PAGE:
I am often dealing with folders with lots of files with weird file names. Spaces, capital letters, and so on, often cause problems. Instead of manually fixing such file names, here is a quick one-liner (found here) that can be run in the terminal (at least on Ubuntu) to solve the problem:
rename 'tr/ A-Z/-a-z/' -- *
It is based on a simple regular expression, replacing any spaces with hyphens, and changing any capital letters to lower case.
Circular pictures (like the one to the right) has become increasingly popular on the web. We have, for example, included circular pictures in RITMO’s annual report, and we therefore also wanted to use circular pictures in a presentation at our upcoming LARGO conference. The question, then, is how to create such circular pictures?
The circular pictures in the annual report are made through a CSS overlay. So if you try to right-click and save one of those, you will get the original rectangular version. It is, of course, possible to add circular thumbnails in the presentation software, using the circular crop function in PowerPoint or add mask function in Keynote. The challenge with these, however, is that you may get into trouble if you move your presentation from one program to another. I often prefer to make presentations in Google Presentation, and there is no such feature there.
The most bullot-proof solution is therefore to create new circular images. This can be done in photo editing programs, such as the circle image function in GIMP. But for a centre of the size of RITMO (50+ people), and with many people coming and leaving all the time, I would rather prefer an automatic solution. I therefore decided to figure out how to do this in the terminal.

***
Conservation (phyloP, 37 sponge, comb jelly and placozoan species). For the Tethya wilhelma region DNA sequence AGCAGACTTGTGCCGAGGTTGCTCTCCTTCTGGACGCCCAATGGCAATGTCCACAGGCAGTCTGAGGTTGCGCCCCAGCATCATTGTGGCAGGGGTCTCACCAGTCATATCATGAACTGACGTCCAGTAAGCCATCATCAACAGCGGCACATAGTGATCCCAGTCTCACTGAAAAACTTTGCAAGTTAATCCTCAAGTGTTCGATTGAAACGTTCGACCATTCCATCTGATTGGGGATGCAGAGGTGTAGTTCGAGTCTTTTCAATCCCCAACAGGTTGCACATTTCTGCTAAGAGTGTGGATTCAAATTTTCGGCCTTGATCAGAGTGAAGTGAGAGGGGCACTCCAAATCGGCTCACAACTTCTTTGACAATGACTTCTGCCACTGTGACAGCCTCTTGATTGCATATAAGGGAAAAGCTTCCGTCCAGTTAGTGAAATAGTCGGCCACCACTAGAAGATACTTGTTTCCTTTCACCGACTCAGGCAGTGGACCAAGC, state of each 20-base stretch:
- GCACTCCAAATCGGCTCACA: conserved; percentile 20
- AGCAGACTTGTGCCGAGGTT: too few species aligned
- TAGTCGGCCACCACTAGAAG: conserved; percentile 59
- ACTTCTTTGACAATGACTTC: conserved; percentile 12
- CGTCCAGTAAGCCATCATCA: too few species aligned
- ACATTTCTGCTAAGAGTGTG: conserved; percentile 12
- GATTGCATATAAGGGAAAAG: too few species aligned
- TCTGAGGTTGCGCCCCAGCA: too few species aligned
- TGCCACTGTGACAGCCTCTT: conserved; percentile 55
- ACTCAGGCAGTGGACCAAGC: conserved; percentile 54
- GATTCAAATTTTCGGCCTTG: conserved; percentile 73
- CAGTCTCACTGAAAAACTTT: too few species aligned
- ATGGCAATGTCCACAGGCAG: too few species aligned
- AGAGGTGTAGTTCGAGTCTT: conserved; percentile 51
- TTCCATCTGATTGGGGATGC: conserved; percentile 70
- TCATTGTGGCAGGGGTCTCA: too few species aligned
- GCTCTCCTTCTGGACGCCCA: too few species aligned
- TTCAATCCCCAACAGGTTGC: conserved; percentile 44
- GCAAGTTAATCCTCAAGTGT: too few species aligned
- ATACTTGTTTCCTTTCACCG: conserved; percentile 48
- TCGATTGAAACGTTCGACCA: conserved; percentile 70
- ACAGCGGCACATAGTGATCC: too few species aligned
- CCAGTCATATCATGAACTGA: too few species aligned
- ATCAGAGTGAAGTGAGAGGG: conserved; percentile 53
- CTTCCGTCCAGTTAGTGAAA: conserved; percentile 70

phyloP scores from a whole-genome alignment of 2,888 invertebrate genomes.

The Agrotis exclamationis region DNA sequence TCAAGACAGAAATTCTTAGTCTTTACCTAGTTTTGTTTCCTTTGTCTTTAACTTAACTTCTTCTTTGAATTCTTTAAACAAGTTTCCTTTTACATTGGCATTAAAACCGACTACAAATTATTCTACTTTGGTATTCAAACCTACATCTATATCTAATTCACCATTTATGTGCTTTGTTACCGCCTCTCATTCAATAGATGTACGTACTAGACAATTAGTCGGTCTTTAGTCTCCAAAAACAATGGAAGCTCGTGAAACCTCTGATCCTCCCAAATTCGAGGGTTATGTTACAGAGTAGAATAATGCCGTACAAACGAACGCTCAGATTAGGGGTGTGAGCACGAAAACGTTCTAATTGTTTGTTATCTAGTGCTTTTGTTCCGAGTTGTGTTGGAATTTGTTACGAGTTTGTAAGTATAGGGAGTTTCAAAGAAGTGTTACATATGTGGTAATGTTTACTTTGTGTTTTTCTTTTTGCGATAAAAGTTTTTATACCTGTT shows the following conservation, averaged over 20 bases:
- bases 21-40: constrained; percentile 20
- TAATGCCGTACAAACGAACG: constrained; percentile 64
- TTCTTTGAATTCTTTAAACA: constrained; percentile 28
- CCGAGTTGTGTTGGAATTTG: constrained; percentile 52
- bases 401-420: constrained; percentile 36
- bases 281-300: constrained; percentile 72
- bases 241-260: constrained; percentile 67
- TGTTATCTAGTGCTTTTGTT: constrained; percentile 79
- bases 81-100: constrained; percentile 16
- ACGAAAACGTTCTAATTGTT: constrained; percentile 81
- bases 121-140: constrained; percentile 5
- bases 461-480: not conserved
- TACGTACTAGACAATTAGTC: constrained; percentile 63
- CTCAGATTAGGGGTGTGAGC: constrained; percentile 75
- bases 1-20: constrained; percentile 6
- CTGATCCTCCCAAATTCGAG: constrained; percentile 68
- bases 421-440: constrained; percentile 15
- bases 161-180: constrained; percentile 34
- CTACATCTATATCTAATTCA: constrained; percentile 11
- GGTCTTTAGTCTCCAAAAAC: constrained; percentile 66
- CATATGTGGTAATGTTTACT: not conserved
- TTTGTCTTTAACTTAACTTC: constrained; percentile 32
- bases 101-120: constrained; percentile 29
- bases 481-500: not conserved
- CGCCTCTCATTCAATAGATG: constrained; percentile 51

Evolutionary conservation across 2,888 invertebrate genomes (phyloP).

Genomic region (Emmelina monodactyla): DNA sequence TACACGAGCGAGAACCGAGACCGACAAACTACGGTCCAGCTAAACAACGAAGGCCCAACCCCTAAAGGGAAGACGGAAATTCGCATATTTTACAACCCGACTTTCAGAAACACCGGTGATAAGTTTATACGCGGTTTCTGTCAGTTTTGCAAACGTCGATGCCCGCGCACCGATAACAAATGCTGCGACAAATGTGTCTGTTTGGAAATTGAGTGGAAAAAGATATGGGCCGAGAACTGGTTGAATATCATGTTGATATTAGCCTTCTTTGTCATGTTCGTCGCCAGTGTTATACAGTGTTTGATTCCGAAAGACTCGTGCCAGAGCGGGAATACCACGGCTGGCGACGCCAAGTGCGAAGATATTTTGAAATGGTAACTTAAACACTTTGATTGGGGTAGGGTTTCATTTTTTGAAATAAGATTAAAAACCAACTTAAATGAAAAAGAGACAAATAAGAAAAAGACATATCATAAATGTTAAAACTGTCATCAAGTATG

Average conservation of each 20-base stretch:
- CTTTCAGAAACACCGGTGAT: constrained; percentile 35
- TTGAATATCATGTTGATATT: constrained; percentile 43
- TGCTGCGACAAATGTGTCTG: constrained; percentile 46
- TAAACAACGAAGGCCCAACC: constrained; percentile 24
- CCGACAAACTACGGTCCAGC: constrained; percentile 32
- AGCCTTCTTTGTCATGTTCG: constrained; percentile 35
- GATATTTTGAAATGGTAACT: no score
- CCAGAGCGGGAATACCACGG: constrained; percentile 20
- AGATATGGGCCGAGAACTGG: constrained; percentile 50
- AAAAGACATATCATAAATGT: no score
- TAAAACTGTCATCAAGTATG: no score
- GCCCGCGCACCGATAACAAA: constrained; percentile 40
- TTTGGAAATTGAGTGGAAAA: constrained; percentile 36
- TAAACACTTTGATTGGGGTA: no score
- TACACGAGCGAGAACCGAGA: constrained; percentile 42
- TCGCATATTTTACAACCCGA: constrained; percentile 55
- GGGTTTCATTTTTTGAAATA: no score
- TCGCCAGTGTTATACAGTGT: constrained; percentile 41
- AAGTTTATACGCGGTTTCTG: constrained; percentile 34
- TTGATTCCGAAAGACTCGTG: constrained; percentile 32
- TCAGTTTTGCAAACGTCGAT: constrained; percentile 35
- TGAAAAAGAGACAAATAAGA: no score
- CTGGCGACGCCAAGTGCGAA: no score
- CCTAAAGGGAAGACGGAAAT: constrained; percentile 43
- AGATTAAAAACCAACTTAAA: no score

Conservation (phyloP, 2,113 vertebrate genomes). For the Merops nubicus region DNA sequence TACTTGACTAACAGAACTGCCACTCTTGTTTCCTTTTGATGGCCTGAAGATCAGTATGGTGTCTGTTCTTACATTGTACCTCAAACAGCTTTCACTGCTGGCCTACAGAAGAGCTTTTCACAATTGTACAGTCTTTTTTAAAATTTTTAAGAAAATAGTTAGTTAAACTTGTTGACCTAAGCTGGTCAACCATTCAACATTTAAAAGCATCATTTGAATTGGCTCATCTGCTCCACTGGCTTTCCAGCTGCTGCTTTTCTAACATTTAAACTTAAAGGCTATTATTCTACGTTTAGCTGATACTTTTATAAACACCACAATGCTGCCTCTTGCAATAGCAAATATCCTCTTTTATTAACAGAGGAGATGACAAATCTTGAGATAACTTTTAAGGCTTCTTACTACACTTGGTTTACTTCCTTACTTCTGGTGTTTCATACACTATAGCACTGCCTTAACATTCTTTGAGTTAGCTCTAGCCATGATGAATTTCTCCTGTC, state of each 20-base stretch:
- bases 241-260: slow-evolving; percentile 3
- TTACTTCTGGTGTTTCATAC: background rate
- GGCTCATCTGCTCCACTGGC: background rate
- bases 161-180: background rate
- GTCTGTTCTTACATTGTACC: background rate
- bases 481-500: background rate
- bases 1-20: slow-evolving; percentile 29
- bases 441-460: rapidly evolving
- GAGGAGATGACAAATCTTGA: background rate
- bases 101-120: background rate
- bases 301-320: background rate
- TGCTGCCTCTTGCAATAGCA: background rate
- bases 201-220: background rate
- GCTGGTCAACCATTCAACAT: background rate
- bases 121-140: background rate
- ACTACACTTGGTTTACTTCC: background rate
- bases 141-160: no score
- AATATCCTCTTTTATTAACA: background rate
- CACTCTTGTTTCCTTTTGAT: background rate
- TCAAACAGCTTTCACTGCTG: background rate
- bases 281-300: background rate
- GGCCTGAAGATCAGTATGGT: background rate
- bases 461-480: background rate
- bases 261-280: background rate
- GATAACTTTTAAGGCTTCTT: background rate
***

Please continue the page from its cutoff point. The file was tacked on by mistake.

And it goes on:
It turns out that Imagemagick comes to the rescue once again. Here is a one-liner for creating a circular PNG image from a JPG file:
convert alexander.jpg \( +clone -threshold -1 -negate -fill white -draw "circle 100,100 100,0" \) -alpha off -compose copy_opacity -composite alexander_circle.png
This will take a regular image like this:
and make it into a circular image like this:
Since the original was a 200x200px image, I used the code “circle 100,100 100,0” in the script to ensure that the circle would be in the centre of the image.
The next step was to extend the script to read all the JPG files in a folder and convert them into circular images. This can be done like this (at least on Ubuntu):
for i in *.jpg;
name=`echo $i | cut -d'.' -f1`;
convert "$i" \
\( +clone -threshold -1 -negate -fill white -draw "circle 100,100 100,0" \) \
-alpha off -compose copy_opacity -composite $name.png;
Save the script as circle_image.sh (or whatever else you prefer), make it runable (chmod u+x circle_image.sh), and run it (sh circle_image.sh), and you get a bunch of circular images that you can be used in any program around. Scripting is fun!